In the Journals

High-dose estrogen birth control may increase breast cancer risk

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August 1, 2014

The recent use of oral contraceptives, particularly high-dose estrogen formulations, is associated with an increased risk for breast cancer, according to recent findings.

“Our results suggest that use of contemporary oral contraceptives in the past year is associated with an increased breast cancer risk relative to never or former oral contraceptive use, and that this risk may vary by oral contraceptive formulation,” researcher Elisabeth F. Beaber, PhD, MPH, of the public health sciences division of the Fred Hutchinson Cancer Research Center in Seattle, said in a press release.

Elisabeth F. Beaber, PhD, MPH

Elisabeth F. Beaber

In the nested case-control study, researchers evaluated 1,102 women with invasive breast cancer who were enrolled at Group Health Cooperative, a health care system in the Seattle-Puget Sound area, between 1990 and 2009. The researchers randomly sampled 21,755 controls from the enrollment records of Group Health Cooperative and matched them to breast cancer cases based on age, year, length of enrollment and availability of medical charts. All participants were aged 20 to 49 years.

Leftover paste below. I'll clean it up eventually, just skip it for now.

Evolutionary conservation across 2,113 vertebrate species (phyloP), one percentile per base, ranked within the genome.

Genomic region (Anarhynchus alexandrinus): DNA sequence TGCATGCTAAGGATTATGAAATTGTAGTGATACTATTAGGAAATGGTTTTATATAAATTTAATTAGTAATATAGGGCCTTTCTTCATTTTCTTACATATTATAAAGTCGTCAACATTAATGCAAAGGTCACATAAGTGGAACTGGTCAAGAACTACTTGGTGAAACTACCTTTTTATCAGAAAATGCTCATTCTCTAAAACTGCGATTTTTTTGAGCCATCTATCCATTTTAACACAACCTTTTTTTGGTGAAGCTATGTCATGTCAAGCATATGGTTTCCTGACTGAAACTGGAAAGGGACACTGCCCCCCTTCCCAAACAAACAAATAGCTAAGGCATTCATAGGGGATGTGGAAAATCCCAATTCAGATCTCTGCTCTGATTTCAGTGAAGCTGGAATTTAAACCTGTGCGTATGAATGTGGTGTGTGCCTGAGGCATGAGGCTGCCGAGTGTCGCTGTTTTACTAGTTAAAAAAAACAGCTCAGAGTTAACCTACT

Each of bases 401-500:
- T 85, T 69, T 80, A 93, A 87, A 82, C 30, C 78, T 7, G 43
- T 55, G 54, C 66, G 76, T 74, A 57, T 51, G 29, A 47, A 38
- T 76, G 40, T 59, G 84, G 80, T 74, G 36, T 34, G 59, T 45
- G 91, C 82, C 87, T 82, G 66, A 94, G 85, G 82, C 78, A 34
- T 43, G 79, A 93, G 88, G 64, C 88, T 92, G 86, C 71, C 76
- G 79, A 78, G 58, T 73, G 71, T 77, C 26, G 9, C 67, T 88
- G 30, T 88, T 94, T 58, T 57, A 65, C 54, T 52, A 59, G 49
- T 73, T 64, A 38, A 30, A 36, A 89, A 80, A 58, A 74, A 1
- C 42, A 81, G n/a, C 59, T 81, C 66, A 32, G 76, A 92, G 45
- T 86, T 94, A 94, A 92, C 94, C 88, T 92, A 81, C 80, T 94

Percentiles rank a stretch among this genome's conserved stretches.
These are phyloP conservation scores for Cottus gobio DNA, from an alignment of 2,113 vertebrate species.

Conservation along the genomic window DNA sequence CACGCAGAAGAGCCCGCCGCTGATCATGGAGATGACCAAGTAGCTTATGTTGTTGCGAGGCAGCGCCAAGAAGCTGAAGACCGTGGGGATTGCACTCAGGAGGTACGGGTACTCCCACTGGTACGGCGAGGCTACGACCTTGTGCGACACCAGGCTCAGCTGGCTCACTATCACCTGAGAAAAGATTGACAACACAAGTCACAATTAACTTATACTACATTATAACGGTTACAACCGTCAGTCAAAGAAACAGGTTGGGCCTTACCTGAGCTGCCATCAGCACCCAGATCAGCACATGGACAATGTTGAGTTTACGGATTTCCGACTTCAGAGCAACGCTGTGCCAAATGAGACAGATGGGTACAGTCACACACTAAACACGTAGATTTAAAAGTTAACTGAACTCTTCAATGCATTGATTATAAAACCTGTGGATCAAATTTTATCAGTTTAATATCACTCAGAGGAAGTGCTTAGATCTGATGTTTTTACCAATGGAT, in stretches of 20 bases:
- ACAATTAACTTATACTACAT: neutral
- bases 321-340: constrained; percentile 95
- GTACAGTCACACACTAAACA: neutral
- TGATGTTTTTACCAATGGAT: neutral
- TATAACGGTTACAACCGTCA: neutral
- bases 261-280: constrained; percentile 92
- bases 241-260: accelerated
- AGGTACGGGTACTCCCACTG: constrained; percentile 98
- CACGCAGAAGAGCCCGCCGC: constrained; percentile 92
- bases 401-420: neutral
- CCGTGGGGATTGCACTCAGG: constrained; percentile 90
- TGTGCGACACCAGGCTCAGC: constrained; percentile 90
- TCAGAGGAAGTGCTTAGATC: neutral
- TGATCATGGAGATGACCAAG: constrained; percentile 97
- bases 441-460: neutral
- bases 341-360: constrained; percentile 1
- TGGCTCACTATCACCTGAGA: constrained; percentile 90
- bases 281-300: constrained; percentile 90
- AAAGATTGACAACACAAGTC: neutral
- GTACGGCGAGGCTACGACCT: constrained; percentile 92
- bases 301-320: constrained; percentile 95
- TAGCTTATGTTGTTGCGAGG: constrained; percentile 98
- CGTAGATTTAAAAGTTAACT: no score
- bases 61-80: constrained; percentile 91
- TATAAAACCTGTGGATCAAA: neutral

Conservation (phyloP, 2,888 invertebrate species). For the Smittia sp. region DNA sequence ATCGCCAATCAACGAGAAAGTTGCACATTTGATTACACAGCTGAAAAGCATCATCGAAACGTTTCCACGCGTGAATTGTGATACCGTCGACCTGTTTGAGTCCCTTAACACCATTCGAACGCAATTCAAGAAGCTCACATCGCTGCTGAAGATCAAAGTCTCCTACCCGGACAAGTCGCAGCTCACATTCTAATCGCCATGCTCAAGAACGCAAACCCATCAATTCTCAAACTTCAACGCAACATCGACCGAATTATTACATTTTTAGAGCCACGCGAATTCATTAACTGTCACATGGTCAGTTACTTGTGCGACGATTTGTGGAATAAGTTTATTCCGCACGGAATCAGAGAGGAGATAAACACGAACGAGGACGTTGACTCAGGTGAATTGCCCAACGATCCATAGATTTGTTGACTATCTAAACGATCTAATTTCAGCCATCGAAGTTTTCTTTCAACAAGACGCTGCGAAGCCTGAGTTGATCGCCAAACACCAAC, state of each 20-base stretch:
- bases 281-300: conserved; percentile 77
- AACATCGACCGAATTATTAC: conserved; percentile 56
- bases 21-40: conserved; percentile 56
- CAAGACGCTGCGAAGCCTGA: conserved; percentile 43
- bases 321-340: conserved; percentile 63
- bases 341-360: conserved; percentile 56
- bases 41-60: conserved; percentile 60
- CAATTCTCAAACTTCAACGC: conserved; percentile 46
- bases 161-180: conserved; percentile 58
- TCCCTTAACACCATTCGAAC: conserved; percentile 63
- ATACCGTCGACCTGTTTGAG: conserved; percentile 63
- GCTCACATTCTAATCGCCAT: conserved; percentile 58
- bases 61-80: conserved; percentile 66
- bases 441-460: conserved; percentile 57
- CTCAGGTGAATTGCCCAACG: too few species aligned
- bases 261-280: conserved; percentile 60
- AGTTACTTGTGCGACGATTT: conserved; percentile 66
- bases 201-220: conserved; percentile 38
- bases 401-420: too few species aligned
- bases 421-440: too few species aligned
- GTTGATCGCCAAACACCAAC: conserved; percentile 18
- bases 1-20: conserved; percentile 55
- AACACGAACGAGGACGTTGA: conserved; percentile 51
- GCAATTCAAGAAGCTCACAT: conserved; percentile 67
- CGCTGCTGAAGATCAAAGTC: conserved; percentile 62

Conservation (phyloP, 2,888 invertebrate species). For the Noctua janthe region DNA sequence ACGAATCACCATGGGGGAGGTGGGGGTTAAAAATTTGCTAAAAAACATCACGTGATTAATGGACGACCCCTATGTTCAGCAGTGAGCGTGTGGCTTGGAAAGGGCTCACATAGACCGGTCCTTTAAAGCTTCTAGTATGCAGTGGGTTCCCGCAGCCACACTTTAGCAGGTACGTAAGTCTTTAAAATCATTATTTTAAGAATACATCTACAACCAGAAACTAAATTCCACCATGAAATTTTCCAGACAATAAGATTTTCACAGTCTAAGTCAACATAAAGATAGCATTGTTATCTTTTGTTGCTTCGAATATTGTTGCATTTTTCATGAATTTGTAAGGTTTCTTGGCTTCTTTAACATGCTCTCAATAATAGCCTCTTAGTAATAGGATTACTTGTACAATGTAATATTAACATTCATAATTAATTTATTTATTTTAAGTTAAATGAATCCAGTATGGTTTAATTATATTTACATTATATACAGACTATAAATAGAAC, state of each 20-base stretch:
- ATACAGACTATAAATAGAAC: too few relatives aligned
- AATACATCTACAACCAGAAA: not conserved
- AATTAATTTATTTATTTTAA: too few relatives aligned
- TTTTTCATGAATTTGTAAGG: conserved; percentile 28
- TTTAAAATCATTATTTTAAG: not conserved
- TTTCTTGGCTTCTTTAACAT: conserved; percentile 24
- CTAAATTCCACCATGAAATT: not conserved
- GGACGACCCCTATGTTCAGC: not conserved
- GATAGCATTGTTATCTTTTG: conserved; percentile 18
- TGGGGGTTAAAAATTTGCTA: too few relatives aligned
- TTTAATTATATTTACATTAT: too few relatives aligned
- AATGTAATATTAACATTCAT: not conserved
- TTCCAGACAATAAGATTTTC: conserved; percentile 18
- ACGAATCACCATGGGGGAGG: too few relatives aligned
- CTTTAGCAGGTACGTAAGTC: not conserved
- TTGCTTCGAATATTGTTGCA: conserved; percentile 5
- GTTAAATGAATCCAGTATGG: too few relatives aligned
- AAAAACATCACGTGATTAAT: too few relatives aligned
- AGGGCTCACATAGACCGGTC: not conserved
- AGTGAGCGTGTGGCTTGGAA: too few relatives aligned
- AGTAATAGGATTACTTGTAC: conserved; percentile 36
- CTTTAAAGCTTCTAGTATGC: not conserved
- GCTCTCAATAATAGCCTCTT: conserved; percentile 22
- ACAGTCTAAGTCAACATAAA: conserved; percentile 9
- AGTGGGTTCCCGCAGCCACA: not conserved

The researchers reviewed medical and pharmacy records for all oral contraceptive exposures in the 12 months before diagnosis (reference date) and categorized them by formulation. The formulations were grouped based on estrogen and progestin levels, doses and dosing schedules (monophasic or triphasic schedule). The contraceptives were classified as low- (20 mcg ethinyl estradiol), moderate- (30 mcg to 35 mcg ethinyl estradiol or 50 mcg mestranol) or high- (50 mcg ethinyl estradiol or 80 mcg mestranol) dose estrogen.

Recent users were defined as those who filled at least one oral contraceptive prescription within the past year, and recent users were compared with those who did not fill a prescription for oral contraceptives within the year before the reference date.

Conditional logistic regression, ORs and 95% CIs were used to analyze these data.

The researchers found that oral contraceptive use within the past year was correlated with increased risk for breast cancer (OR=1.5; 95% CI, 1.3-1.9) vs. never-use or past oral contraceptive use. Although this correlation was stronger for ER-positive (OR=1.7; 95% CI, 1.3-2.1) vs. ER-negative breast cancer (OR=1.2; 95% CI, 0.8-1.8), it was not statistically significantly different (P=.15).

An especially high risk was observed with the recent use of oral contraceptive formulations involving high-dose estrogen (OR=2.7; 95% CI, 1.1-6.2), ethynodiol diacetate (OR=2.6; 95% CI, 1.4-4.7) or triphasic dosing with an average of 0.75 mg norethindrone (OR=3.1; 95% CI, 1.9-5.1). Low-dose estrogen oral contraceptives were not associated with elevated risk (OR=1; 95% CI, 0.6-1.7).

“Our results require confirmation and should be interpreted cautiously,” Beaber said in the press release. “Breast cancer is rare among young women, and there are numerous established health benefits associated with oral contraceptive use that must be considered. In addition, prior studies suggest that the increased risk associated with recent oral contraceptive use declines after stopping oral contraceptives.”

Disclosure: The researchers report no relevant financial disclosures.

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